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E-BLAST: Tackling Homelessness in Don Valley North

Toronto has been struggling with homelessness for decades. Even before the global pandemic began, Mayor Tory and Council made a commitment to deal with overcrowding in our shelter system. While working to create 40,000 affordable homes across all types of housing, the Mayor also committed to create 1,000 net new shelter beds by the end of this term of office.

Toronto has an acute housing shortage, which allows landlords and owners to capture maximum value for any type of housing. At the same time, our public social housing corporation has a waitlist of over 78,000 after twenty years of underfunding. This leaves those experiencing deep poverty without any housing options at all.

While the majority of our shelters are located downtown, we need them across the city to best help shelter residents access the affordable housing and employment opportunities they need to transition out of homelessness.

The pandemic, of course, added an extra set of challenges to our existing housing and homelessness crises. COVID-19 spread very quickly through our shelter system due to overcrowding. Toronto Public Health and our Shelter, Support & Housing Administration (SSHA) moved quickly to move shelter residents into emergency leased hotels that were able to support necessary COVID-19 safety measures such as social distancing. With funding help from the Federal Government, over twenty of these hotels have set up temporary programs for residents including health supports, harm reduction services, COVID-19 testing arrangements, and vaccination programs.

In Don Valley North, the Edward Village Hotel is being used temporarily as a shelter with 296 rooms. SSHA has a lease on this hotel and others like it until April 2022. Our operating partner Fred Victor Housing, local services agencies, and our local police Division 33 have been working with the shelter residents to mitigate the impact on the surrounding community, and we saw some improvement over the summer.

However well these hotels have been managed, they are not meant to be permanent and we know that they are far from the ideal situation. From decades of running a shelter system since the first big growth in homelessness in the eighties, we know that a shelter works best at 100 residents or fewer. This allows residents to receive the specialized supports they need to address whatever is making them unable to maintain a lease and stay employed. Many of the emergency hotels in use for the pandemic have over 200 rooms. This is necessary to accommodate public health measures, but ultimately this is far too many residents to run an effective program indefinitely.

The above graph shows the cumulative number of residents who entered the shelter system each month (year to date) in 2020 and 2021. Click on the graph to view it in detail.

The spaces in our temporary shelters also do not count towards Mayor Tory’s original commitment to create 1,000 new shelter beds in our system. So what about those 1,000 additional beds for after the pandemic? SSHA has continued to work on expansion across the city. They hope these new facilities will be ready early next year when shelter residents who have not yet found permanent housing need to be moved out of the temporary hotel accommodations.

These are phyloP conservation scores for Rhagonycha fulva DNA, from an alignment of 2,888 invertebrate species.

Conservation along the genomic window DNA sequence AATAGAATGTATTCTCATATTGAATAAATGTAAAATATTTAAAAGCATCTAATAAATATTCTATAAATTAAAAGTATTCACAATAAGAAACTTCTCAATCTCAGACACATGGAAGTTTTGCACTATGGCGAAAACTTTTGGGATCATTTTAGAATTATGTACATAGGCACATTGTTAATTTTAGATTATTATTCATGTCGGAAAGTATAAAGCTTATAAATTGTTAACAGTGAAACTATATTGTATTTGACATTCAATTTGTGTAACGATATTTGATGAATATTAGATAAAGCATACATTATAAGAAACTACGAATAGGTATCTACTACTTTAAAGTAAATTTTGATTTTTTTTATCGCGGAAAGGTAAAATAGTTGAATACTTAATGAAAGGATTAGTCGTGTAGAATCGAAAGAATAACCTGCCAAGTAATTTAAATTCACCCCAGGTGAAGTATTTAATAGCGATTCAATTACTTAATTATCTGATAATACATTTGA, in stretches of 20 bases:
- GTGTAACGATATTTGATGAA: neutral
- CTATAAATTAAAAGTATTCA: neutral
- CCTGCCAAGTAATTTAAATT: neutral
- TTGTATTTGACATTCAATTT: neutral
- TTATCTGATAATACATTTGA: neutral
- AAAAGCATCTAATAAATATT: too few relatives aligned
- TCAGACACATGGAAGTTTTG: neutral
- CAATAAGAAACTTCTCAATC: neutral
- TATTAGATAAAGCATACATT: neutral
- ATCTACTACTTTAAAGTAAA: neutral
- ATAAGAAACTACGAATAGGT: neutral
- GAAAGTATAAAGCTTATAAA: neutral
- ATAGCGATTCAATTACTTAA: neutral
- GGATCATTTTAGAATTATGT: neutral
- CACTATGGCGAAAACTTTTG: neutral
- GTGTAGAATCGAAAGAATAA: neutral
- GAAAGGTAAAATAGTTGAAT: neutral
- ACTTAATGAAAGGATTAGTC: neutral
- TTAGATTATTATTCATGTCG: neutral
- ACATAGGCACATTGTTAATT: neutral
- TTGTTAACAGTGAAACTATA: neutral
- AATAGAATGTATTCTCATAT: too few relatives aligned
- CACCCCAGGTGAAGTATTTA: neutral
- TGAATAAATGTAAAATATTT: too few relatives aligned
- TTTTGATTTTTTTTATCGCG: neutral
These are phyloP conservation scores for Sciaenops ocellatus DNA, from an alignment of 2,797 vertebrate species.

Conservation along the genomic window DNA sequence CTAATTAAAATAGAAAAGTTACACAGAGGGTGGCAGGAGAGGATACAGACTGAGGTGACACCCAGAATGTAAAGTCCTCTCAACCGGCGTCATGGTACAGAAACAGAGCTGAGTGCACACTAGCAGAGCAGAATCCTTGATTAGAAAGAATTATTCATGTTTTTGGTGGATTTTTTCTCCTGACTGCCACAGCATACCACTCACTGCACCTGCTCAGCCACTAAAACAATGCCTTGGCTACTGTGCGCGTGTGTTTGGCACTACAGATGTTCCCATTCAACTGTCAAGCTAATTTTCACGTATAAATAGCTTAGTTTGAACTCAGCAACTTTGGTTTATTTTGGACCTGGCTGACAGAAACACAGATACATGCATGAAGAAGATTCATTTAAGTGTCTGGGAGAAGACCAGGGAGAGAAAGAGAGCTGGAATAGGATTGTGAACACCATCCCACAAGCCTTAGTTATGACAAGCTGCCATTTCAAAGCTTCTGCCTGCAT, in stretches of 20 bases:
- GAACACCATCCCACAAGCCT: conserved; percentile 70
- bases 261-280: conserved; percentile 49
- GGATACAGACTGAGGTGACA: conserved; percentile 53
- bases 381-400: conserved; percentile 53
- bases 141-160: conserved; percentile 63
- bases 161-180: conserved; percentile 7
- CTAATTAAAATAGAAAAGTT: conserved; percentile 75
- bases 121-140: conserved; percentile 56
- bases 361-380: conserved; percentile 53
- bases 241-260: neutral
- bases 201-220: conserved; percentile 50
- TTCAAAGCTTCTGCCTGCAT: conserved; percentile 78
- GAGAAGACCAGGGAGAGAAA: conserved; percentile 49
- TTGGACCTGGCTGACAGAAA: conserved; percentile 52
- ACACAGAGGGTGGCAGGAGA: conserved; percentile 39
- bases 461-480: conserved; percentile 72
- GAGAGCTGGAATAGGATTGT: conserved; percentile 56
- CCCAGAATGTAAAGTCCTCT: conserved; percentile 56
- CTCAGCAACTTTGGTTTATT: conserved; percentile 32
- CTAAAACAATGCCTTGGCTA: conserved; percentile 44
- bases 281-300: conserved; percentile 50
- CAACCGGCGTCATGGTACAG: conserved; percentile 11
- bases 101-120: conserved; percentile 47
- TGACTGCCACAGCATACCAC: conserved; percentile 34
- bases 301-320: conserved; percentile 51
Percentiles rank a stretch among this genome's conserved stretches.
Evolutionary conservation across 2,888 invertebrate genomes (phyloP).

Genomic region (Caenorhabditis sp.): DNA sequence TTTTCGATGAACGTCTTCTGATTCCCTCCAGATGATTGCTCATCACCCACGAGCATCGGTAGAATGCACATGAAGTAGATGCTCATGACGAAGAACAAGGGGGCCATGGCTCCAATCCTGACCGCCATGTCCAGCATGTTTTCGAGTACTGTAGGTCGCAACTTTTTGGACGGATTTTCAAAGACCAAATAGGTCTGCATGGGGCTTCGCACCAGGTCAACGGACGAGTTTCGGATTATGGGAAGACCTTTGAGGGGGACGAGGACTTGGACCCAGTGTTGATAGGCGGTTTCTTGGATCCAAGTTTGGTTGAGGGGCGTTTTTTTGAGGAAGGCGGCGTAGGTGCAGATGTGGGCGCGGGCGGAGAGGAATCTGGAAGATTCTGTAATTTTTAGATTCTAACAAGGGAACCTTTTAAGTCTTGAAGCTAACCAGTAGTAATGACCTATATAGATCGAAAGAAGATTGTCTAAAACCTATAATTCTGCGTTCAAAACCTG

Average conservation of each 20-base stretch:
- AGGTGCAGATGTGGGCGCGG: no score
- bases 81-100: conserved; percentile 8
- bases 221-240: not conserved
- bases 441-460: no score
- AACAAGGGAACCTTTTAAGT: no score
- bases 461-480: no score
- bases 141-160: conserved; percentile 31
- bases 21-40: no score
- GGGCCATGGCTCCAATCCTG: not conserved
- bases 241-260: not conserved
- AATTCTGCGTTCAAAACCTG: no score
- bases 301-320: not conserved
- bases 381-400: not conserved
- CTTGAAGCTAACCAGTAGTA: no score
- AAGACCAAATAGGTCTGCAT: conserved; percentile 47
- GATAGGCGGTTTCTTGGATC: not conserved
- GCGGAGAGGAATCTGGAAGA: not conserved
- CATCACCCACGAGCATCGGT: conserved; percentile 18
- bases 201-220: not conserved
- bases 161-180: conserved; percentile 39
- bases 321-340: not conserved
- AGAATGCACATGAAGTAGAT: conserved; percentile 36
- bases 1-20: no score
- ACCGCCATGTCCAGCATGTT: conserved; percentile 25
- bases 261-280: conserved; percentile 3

Residents in the east end of Don Valley North will receive a notice this week of a new facility that SSHA has purchased on Placer Court near McNicoll Ave. They are hoping to open this shelter with one of their operating parnters, Homes First Society, in early 2022 with 58 beds. The absolute maximum at this facility would be 87 beds, well within the SSHA optimum guidelines.

A rendering of 101 Placer Court.

Toronto’s employment opportunities and its affordable rental housing are spread across the city. This means our 1000 new shelter beds also need to be spread across the city. It’s the best way to provide the kinds of support that help shelter residents find their way out of the system and into their own permanent homes.

City Council has given SSHA staff the authority to create new shelters, so the shelter at Placer Court isn’t something that we’re going to vote on at Council. However, SSHA and their operating partner, Homes First Society, will be hosting a community feedback session on Wednesday, October 6 from 6:30 – 8:30 PM. They would like to meet with the neighbouring community and businesses to describe the program at Placer Court and share information on how the city is helping homeless individuals make their way into permanent homes.

While my office isn’t running this consultation, I want to make sure people can easily access the information they need to join this community meeting. Sign up for our list on my website and we will send you the link once it’s available, which will be 24 hours before the meeting takes place. I hope you will tune in to this meeting not just as one of many who may live nearby, but to learn more about what we can do to end homelessness and rebuild lives in our city.


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